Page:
11 May 2023
Today’s 25 basis points (bps) hike takes interest rates to 4.5%, the highest level in 15 years. But, there are some good reasons to think we have now reached the peak. The Bank of England (BoE) came out with a new set of pretty strong forecasts. It now thinks GDP will be a whopping 2.25% bigger in mid-2026 than it thought in February, that's the biggest upward revision in its forecast since it gained independence in 1997. It also now expects inflation to fall more slowly and the labour market to remain tighter.
Given that the Monetary Policy Committee (MPC) kept its guidance that there would have to be upward surprises for it to hike again, the new forecasts essentially set a higher bar for further rate hikes. Whether there are any more rate hikes then will fully depend on the data between now and the next meeting in June.
However, the committee maintained a bias towards tightening saying it "continues to judge that the risks around the inflation forecast are skewed significantly to the upside". Also, don't forget that the data has consistently surprised the MPC’s recent forecasts to the upside. Our feeling is that the inflation and labour market data over the next two months will be strong enough to prompt one more rate hike before a pretty long pause. We don't expect interest rates to start falling again until this time next year.
Stronger economy, tighter labour market, higher inflation
The MPC no longer expects the economy to fall into recession. Indeed, it revised up its forecast based on market rates for year-on-year growth in GDP to 0.4% in 2023 and 0.7% in 2024, from -0.5% and -1.0% respectively. The level of GDP expected in three years’ time now is 2.25% higher than anticipated in February. Even so, it still expects some spare capacity, equal to 1.0% of GDP, to emerge by 2025.
At the same time, it expects the unemployment rate to remain below 4% for the rest of this year, before rising to 5% by the end of 2024. The rise in the unemployment rate next year should cause a sharp slowdown in wage growth. The Bank now expects inflation to fall to 8.4% in April, before dropping all the way to 1.8% in two years’ time, well above the 1.4% the bank expected inflation to reach in February.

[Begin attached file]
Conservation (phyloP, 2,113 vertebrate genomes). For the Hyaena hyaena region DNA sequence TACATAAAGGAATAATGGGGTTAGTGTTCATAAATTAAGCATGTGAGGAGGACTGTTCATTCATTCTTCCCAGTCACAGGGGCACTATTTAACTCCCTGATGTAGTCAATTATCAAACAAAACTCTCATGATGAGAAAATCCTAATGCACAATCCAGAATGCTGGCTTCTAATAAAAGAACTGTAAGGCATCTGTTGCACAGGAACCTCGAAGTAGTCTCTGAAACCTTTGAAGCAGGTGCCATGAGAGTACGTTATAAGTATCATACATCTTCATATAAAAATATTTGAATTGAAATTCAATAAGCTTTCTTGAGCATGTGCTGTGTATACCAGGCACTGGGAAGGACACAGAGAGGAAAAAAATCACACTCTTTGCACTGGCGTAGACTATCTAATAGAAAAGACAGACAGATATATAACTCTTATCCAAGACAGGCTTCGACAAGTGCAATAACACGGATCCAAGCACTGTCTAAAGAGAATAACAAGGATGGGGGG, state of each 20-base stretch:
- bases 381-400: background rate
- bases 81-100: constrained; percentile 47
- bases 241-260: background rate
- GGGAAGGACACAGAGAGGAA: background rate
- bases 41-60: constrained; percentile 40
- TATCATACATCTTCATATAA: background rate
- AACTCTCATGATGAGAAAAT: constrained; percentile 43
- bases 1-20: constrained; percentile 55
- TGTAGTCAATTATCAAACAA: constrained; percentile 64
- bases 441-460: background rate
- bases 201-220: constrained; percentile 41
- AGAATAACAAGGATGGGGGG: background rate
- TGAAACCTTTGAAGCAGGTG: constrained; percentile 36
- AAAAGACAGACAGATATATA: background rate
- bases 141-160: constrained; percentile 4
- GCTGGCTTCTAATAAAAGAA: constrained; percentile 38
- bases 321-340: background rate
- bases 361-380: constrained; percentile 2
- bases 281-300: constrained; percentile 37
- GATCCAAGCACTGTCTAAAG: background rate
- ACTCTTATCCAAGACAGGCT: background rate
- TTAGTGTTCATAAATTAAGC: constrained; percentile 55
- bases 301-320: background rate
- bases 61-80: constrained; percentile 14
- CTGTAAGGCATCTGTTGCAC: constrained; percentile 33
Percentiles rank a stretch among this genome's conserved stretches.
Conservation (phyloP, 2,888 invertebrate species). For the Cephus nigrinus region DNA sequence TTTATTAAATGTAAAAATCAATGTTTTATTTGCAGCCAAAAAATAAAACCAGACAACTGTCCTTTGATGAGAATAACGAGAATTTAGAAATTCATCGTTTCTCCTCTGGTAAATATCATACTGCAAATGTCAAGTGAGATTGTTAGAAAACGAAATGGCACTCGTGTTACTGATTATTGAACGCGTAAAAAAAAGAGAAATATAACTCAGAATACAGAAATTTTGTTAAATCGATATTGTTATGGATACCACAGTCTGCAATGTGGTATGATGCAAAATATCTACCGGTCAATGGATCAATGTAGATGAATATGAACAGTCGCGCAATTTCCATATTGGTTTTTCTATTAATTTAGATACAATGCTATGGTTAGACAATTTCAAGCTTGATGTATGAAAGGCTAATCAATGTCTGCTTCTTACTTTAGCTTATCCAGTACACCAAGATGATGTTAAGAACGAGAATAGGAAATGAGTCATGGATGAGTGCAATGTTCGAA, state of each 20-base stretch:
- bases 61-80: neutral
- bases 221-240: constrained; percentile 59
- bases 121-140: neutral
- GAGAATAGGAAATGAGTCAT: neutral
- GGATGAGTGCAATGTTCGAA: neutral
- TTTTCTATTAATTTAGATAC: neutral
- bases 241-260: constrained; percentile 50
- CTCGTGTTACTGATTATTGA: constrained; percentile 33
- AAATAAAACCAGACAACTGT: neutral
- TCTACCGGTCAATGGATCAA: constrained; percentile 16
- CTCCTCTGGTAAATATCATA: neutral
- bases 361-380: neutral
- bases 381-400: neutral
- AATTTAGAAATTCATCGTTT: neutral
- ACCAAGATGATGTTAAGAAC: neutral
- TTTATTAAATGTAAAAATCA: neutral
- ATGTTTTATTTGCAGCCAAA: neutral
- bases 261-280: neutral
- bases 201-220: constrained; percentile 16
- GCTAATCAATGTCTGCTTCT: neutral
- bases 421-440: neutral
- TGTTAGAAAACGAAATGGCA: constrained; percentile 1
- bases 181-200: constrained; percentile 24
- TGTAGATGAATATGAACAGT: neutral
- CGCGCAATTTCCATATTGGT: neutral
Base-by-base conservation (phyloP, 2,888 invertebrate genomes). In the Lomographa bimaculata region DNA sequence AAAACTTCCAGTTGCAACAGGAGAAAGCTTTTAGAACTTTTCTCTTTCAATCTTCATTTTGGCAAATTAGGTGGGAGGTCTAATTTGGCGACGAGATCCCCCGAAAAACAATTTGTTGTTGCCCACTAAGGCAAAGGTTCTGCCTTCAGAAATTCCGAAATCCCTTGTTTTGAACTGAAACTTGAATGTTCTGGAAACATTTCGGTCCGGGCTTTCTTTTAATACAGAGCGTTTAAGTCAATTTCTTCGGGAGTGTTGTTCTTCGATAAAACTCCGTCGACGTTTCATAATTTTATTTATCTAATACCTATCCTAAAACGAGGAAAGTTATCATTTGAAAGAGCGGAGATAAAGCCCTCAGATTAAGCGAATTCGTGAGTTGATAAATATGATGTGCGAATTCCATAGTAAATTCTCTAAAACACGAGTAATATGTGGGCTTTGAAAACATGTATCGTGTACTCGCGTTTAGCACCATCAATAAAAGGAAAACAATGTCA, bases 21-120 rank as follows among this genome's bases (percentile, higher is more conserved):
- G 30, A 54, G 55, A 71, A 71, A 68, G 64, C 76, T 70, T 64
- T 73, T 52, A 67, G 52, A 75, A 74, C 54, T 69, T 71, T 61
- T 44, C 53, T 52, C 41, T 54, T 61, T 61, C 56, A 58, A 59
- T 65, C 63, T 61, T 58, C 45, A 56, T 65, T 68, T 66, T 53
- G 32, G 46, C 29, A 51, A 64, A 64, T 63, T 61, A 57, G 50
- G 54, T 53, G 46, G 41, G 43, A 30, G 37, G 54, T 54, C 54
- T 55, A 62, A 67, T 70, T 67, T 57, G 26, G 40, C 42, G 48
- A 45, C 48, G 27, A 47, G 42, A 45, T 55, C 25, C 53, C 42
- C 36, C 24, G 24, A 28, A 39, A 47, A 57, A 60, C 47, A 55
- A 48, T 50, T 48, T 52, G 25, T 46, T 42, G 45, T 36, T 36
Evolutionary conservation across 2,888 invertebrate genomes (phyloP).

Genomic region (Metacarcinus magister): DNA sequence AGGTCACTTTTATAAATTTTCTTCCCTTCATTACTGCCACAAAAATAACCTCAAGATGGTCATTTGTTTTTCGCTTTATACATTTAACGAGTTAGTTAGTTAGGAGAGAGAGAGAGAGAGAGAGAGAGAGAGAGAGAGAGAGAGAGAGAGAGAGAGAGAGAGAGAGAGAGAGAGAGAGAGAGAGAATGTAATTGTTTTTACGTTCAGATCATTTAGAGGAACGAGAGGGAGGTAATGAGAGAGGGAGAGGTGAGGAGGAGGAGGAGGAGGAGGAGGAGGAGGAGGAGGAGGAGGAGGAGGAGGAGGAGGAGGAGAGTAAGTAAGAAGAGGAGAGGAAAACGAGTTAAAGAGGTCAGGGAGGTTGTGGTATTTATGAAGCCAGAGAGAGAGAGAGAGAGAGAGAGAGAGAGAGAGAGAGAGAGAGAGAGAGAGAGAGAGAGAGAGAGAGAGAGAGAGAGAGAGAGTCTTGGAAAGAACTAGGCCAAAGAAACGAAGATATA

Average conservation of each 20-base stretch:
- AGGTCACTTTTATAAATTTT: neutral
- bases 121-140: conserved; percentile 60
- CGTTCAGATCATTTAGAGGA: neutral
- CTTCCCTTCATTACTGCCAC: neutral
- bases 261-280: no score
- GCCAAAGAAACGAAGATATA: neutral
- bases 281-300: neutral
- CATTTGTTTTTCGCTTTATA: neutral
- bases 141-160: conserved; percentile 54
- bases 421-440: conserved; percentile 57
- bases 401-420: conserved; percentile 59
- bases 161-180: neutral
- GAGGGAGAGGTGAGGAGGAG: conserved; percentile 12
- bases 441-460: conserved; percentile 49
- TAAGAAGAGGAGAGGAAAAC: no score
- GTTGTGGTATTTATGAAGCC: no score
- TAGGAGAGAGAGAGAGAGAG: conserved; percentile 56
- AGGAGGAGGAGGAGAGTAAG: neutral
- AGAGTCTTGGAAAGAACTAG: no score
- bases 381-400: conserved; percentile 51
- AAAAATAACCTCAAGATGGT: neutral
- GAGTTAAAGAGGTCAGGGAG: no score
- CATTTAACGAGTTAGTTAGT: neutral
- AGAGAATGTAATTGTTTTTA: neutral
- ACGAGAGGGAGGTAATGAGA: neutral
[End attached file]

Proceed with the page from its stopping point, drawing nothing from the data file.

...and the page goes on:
Higher bar for future rate hikes
The MPC left its guidance unchanged from the previous two meetings.
“The MPC will continue to monitor closely indications of persistent inflationary pressures, including the tightness of labour market conditions and the behaviour of wage growth and services inflation. If there were to be evidence of more persistent pressures, then further tightening in monetary policy would be required.”
Translating this from ‘Bank language’ this means - whether interest rates increase again in June depends on whether there is evidence that the labour market is easing, and inflation is cooling. The Bank is essentially saying if the economy evolves in line with our forecasts then we probably won’t need to hike again.
So, the stronger forecasts across the economy set a higher bar for future rate hikes as the economy would have to outperform them.
However, there is still a bias towards tightening on the committee. It views the risks as skewed to the upside for inflation and the committee deliberately did little to send a signal that this rate hiking cycle is now at an end.
What’s more, the economy has outperformed the MPC’s forecasts over the last six months or so and signs of inflation persistence haven’t been in short supply in recent months, suggesting the MPC’s battle with price pressure is a long way from over.
As a result, we anticipate one more hike before a lengthy pause. We doubt the BoE will be comfortable cutting rates until inflation is within touching distance of the 2% target. In our forecasts, that doesn’t happen until Q2 2024. We have assumed cuts of 25 bps a quarter from that point until the end of 2025, when interest rates may feel a bit friendlier again.